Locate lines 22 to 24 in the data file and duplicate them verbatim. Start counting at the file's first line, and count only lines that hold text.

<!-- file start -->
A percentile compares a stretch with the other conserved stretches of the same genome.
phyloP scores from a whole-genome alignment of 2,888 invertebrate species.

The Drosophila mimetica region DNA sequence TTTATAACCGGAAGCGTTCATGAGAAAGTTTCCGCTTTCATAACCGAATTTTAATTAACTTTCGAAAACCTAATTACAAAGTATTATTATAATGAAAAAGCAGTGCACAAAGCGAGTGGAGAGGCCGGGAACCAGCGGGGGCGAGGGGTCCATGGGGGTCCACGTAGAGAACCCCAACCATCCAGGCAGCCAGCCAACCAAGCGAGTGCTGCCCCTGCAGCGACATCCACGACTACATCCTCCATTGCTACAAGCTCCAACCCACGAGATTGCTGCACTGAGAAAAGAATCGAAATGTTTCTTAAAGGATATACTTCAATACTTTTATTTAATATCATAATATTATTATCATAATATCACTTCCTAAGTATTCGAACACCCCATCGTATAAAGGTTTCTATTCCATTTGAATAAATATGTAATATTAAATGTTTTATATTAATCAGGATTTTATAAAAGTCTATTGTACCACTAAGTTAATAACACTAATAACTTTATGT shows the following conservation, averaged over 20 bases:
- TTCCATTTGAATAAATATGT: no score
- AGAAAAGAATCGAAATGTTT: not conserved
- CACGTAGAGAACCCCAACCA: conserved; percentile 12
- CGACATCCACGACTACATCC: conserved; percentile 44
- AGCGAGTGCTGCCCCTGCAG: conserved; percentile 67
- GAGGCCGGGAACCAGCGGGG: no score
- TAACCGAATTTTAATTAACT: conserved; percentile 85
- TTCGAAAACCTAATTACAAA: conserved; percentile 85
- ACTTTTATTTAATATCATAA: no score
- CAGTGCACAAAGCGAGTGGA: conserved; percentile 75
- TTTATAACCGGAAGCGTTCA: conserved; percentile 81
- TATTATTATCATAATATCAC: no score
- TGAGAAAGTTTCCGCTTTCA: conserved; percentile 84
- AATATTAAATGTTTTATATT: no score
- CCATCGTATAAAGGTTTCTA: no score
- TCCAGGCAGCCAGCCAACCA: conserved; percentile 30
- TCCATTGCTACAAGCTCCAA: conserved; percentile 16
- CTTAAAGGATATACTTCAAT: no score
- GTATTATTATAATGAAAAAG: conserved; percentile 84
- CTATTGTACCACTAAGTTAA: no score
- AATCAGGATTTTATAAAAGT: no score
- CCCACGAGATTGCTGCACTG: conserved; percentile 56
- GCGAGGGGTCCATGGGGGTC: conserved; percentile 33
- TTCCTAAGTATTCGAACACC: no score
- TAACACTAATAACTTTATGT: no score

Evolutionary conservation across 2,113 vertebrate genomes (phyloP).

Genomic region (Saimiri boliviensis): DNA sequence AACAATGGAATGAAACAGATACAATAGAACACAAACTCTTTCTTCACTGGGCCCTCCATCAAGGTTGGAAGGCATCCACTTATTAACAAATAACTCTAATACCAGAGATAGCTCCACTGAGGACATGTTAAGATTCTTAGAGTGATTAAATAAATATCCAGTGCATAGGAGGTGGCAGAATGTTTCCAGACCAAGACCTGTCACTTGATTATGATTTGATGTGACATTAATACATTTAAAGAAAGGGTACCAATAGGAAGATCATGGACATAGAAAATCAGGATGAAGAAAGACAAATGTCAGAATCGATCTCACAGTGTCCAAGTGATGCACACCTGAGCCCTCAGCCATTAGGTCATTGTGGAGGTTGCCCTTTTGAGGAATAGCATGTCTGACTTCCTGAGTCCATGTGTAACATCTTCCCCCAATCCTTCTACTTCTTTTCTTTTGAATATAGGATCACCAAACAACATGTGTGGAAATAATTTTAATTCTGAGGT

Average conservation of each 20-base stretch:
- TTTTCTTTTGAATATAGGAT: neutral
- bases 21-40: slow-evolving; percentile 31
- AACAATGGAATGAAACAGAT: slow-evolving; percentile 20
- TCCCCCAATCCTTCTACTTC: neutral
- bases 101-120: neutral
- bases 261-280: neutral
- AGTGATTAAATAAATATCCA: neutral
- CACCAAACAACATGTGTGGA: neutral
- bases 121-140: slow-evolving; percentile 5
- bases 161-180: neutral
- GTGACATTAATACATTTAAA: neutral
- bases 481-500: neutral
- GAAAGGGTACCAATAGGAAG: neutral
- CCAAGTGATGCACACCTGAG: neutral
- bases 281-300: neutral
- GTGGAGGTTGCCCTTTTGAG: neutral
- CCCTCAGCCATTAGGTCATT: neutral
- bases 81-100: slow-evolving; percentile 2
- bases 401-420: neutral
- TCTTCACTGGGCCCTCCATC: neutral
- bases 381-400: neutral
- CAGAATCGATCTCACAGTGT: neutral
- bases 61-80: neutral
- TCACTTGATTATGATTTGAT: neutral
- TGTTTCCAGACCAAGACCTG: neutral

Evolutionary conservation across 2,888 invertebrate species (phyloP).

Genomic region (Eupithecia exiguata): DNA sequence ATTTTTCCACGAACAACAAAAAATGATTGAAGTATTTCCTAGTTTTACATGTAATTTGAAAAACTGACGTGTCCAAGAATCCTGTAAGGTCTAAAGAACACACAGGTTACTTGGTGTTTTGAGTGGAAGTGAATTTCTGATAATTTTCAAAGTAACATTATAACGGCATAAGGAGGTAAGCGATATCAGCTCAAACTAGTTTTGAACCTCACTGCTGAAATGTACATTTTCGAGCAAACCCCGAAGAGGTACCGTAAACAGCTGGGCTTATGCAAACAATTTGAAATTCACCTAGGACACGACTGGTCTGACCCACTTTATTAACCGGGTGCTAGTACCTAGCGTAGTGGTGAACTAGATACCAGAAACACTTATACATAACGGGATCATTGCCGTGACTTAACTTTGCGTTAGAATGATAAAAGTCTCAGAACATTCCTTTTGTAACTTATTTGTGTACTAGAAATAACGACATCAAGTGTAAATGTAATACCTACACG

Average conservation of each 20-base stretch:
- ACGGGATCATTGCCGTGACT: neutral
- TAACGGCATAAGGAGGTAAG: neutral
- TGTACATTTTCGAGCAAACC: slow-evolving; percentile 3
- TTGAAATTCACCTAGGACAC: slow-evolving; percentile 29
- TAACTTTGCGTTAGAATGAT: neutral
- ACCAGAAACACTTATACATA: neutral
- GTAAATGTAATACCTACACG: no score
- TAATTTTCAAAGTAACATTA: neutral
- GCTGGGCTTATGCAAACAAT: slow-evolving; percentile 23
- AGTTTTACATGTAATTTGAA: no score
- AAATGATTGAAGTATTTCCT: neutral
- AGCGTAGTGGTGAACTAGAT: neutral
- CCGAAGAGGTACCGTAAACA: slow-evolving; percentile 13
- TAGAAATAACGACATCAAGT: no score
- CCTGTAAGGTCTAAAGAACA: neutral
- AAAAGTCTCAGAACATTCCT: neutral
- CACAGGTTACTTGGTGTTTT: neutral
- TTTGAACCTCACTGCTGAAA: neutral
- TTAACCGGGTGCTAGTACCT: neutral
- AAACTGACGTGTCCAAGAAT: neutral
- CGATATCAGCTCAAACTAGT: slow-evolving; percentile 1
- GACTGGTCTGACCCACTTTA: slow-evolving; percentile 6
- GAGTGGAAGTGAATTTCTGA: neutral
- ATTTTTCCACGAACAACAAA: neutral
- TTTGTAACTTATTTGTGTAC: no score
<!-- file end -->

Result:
- GTATTATTATAATGAAAAAG: conserved; percentile 84
- CTATTGTACCACTAAGTTAA: no score
- AATCAGGATTTTATAAAAGT: no score